Lorraine Mariner lives in Greenwich and works at the National Poetry Library, Southbank Centre. She has published two collections with Picador, Furniture (2009) and There Will Be No More Nonsense (2014) and has been shortlisted for the Forward Prize twice, for Best Single Poem and Best First Collection, and for the Seamus Heaney Centre Poetry Prize. Her most recent publication is the poetry chapbook, Anchorage with Grey Suit Editions (2020). She edits regularly for Candlestick Press: Ten Poems About Libraries has just been published, following on from Ten Poems About Friendship, Ten Poems About Love and Ten Poems About Tea.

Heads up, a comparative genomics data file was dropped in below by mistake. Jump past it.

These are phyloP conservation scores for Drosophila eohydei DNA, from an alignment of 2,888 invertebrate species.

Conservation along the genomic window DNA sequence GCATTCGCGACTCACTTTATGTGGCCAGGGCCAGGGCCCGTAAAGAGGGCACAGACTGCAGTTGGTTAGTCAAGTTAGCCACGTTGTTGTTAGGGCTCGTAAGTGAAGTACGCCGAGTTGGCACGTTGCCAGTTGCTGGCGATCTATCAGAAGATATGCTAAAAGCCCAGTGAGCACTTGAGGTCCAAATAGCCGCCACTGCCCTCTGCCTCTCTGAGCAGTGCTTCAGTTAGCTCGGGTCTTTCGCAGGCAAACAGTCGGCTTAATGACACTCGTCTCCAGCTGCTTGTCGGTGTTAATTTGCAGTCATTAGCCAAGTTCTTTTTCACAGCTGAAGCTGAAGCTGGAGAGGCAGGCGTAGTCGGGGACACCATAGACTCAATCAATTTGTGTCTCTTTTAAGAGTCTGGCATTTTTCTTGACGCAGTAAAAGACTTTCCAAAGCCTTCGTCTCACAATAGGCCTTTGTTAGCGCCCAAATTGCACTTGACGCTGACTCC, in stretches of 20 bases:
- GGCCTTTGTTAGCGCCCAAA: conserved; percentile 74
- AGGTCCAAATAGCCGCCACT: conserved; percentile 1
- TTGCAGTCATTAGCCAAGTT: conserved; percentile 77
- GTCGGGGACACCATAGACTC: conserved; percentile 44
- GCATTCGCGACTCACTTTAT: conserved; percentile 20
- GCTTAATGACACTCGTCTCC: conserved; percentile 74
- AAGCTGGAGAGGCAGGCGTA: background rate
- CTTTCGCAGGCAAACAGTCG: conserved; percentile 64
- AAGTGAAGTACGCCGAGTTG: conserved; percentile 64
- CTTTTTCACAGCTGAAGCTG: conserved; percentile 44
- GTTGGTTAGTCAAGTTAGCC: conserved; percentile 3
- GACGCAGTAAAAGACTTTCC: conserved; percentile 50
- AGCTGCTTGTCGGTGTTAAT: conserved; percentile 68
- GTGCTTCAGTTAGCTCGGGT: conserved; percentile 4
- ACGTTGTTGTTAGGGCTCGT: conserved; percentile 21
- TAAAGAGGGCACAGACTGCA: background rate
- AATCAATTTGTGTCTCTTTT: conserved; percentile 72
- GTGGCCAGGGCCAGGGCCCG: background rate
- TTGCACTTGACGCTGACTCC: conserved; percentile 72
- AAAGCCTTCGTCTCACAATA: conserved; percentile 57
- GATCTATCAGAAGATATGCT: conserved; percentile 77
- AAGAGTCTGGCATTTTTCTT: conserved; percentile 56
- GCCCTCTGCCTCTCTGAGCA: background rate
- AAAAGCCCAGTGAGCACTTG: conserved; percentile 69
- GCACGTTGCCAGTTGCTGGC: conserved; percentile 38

Gillie Robic was born in India, a place that remains her abiding passion. She is a puppeteer and her voice is used in film, theatre and television. Gillie’s poetry collections, Swimming Through Marble, Lightfalls, and her latest, I think I could be wrong, are all published by Live Canon, as is her pamphlet Open Skies, written and published in aid of Ukraine.



Dear poetry friends,

As summer approaches, unpredictable and full of surprises as the best verses, I will continue to plan future events – but don’t expect any to happen before September.

I wish you a happy, healthy time, the right amount of sunshine and better world news…

Don’t forget in-words, you’ll hear from me again before too long.